Amazon was launched in 1995, and as those sales numbers indicate, it has grown by leaps and bounds.  There are lots of us who use it because you can get many things there – especially books – for a good price.  You can get them shipped to you quickly, and if there are problems - in my experience and that of others with whom I have talked – you get good customer service.
            All of that describes the experience as a consumer.  If you are in a business where you have to deal with Amazon, things are little different.  Amazon’s CEO Jeff Bezos has developed a reputation of being a ruthless competitor in the business world.  As Amazon’s position and influence has grown, he has used that leverage to squeeze publishers and suppliers.
            In dealing with smaller publishing houses Bezos said that Amazon, “should approach these small publishers the way a cheetah would pursue a sickly gazelle.”  And in fact, the group that dealt with these publishers was called the Gazelle project … at least until Amazon’s lawyers demanded that it be renamed the Small Publishers Negotiation Program.
            Amazon executives pressure publishers to give them ever better financial arrangements.  They accomplish this by doing things like moving their books to full price, taking their books off of the recommendation engine in their computer system, or promoting competing titles until the publisher gives Amazon better terms.
            Now this is, of course, the business world.  In that arena people aren’t looking to make friends – they are looking to make money.  It is often a brutal world in which your success means that someone else suffers.  There isn’t all that much room for being nice to your competitors or people who owe money if you want to be successful.  As the expression goes that is used to justify actions: “It’s just business.”
            In our Gospel lesson this morning, we hear about a king who does something shocking.  He makes what can only be described as a terrible business decision.  His action is not guided by the bottom line, but instead by compassion for a servant.  In his parable this morning, our Lord Jesus teaches us that this is the way our heavenly Father deals with us. And because he does so, this is the way we are to deal with one another.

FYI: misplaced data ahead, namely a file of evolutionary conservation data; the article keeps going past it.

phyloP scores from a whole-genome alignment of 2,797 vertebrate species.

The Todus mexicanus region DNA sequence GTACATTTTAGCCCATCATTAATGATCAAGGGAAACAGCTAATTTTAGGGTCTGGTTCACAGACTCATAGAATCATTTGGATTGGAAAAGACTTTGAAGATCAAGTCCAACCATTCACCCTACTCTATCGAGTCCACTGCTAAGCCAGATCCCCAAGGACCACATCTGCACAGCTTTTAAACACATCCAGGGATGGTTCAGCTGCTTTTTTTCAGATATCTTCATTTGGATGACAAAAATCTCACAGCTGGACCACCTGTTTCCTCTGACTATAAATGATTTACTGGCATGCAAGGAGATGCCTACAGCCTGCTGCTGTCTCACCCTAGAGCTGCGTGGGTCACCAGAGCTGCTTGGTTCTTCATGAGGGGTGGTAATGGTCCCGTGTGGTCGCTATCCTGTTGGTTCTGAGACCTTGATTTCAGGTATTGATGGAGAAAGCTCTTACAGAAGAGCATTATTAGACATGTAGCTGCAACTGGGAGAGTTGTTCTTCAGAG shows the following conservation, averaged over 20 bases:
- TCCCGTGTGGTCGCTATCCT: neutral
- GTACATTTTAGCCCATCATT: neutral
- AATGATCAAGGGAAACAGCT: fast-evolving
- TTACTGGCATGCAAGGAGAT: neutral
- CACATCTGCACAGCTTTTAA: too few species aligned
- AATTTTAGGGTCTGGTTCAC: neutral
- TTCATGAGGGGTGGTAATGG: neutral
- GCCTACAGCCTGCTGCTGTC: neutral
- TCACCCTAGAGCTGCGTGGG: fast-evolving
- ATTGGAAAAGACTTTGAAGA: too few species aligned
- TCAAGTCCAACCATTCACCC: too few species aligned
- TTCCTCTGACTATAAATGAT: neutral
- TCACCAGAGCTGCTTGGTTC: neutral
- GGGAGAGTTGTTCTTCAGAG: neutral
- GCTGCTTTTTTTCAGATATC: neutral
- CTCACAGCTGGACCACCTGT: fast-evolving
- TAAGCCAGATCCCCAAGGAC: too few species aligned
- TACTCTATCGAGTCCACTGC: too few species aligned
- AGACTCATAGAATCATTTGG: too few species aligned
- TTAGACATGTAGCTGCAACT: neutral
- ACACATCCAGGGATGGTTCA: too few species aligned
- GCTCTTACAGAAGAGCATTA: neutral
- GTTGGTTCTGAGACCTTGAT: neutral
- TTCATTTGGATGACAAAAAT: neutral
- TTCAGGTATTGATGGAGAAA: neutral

Just prior to this morning’s text, Jesus had said, “If your brother sins against you, go and tell him his fault, between you and him alone. If he listens to you, you have gained your brother.”  Jesus instructs his disciples that when wronged they are to go and tell what they have done – just between the two of them.  And lest you think that the only time you would go to another person is to confront them about some wrong they have done to you, Jesus says in the Sermon on the Mount, “So if you are offering your gift at the altar and there remember that your brother has something against you, leave your gift there before the altar and go. First be reconciled to your brother, and then come and offer your gift.”
            Jesus speaks about the need for reconciliation – no matter whether you have been wronged or you have wronged another person.  You are not to let things fester.  Note that our Lord doesn’t say that you should wait until the other person makes the first move.  He doesn’t say that you should wait for them to apologize.  He doesn’t say that you should tell other people about it, and in doing so harm the reputation of the one who wronged you.  Instead says that if you have been wronged, you are to go and tell the neighbor – just between the two of you. The situation needs to be addressed so that peace can be restored. And of course the key element in this process will be forgiveness.
            Peter picked up on this fact.  And so in our text he asks a question: “Lord, how often will my brother sin against me, and I forgive him? As many as seven times?”  Peter asks a question which is based on counting and keeping score.  He asks about how many times has to forgive, and then suggests what seems like a very generous number: seven times.